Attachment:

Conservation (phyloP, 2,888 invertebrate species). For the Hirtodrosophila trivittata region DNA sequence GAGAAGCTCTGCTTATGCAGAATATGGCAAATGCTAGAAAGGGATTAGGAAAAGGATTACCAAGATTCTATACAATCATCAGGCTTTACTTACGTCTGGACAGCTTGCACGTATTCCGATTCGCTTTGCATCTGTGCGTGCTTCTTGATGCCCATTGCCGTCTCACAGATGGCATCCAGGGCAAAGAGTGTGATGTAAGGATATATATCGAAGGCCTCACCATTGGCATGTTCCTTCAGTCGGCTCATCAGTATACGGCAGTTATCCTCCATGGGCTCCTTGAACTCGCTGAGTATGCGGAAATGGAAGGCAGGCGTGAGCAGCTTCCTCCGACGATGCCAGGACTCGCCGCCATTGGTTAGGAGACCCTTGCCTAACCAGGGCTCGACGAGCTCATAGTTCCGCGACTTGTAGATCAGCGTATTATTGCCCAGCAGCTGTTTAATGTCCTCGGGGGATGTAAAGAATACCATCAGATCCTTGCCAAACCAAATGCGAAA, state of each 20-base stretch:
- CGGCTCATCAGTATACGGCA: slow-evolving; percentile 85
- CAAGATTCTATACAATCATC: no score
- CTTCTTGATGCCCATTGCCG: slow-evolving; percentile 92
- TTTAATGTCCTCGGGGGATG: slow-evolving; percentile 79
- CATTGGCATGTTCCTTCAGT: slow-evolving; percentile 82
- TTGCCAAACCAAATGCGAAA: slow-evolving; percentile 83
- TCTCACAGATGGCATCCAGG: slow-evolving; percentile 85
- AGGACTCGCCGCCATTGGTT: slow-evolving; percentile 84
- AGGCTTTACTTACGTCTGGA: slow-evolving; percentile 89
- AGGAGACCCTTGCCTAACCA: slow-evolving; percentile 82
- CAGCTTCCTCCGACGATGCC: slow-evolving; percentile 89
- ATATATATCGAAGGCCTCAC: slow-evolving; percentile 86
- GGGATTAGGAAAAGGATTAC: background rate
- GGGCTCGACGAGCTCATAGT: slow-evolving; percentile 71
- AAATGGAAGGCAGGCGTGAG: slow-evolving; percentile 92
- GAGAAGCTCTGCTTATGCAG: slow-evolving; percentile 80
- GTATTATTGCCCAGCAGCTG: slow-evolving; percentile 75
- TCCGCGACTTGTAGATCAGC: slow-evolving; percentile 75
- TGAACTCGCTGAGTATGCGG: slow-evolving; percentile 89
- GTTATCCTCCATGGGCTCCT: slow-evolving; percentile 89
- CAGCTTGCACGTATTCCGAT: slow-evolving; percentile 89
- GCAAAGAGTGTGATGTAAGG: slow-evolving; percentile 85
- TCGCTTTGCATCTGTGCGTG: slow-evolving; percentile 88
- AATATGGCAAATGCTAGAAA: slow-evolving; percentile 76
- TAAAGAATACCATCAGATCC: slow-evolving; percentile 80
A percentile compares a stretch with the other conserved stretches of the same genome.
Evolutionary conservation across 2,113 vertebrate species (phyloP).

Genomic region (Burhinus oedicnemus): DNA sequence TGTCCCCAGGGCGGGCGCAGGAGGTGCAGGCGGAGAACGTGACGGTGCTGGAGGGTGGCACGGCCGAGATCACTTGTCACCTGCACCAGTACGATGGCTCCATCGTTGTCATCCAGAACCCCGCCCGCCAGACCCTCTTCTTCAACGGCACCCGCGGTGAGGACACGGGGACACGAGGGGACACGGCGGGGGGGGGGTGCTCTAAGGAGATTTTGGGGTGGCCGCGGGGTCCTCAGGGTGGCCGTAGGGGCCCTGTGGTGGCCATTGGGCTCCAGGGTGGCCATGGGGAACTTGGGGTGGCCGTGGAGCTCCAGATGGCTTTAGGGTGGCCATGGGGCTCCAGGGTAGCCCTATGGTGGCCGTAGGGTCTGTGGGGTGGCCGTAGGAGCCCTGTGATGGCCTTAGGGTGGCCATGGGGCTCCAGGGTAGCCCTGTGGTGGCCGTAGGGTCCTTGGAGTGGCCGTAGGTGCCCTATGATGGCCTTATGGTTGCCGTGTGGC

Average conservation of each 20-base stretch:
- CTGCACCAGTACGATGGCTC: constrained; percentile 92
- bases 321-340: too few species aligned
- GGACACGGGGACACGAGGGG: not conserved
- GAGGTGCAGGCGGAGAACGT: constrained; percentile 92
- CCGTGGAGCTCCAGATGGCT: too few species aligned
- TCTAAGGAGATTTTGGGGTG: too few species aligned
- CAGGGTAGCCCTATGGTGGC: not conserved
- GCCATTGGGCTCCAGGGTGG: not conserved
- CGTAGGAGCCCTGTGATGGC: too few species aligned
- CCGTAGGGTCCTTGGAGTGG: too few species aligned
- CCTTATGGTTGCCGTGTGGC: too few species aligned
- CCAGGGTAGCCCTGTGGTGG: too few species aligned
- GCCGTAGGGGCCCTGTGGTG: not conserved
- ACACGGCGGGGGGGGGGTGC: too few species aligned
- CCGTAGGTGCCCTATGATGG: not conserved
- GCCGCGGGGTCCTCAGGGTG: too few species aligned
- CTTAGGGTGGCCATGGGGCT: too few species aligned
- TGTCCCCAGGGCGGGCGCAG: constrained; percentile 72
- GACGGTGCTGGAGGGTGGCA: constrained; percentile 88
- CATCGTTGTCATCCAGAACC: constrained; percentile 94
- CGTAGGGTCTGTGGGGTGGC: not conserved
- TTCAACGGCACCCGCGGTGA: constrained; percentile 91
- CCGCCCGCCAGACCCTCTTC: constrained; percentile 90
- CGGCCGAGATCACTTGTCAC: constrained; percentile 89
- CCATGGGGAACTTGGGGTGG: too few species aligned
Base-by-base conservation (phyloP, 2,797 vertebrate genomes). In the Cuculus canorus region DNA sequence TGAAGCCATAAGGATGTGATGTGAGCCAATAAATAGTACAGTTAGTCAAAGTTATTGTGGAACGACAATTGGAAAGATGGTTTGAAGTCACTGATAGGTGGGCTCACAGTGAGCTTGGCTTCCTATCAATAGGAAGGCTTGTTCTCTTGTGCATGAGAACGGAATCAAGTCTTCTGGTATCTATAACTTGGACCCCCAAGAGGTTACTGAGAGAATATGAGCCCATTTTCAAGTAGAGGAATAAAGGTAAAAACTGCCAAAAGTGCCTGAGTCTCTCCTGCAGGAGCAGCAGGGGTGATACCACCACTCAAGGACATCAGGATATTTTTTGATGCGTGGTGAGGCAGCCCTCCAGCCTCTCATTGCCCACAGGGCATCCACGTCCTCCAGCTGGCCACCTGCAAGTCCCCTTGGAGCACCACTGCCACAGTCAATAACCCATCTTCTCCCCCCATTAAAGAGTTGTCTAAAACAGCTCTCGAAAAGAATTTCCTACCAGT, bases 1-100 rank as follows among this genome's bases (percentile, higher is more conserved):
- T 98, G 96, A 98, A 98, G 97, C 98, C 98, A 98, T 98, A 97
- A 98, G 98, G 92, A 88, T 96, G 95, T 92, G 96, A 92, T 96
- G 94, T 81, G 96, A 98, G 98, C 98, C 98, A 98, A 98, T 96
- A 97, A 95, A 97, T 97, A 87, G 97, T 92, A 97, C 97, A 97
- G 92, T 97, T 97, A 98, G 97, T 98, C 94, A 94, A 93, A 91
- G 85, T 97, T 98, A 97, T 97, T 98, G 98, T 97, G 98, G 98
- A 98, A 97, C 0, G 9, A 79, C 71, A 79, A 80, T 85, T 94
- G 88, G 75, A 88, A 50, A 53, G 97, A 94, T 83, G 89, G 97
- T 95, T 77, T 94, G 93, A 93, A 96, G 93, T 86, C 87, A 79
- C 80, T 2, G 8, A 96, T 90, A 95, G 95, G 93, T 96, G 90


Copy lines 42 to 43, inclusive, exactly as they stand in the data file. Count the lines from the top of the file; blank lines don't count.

- CCAGGGTAGCCCTGTGGTGG: too few species aligned
- GCCGTAGGGGCCCTGTGGTG: not conserved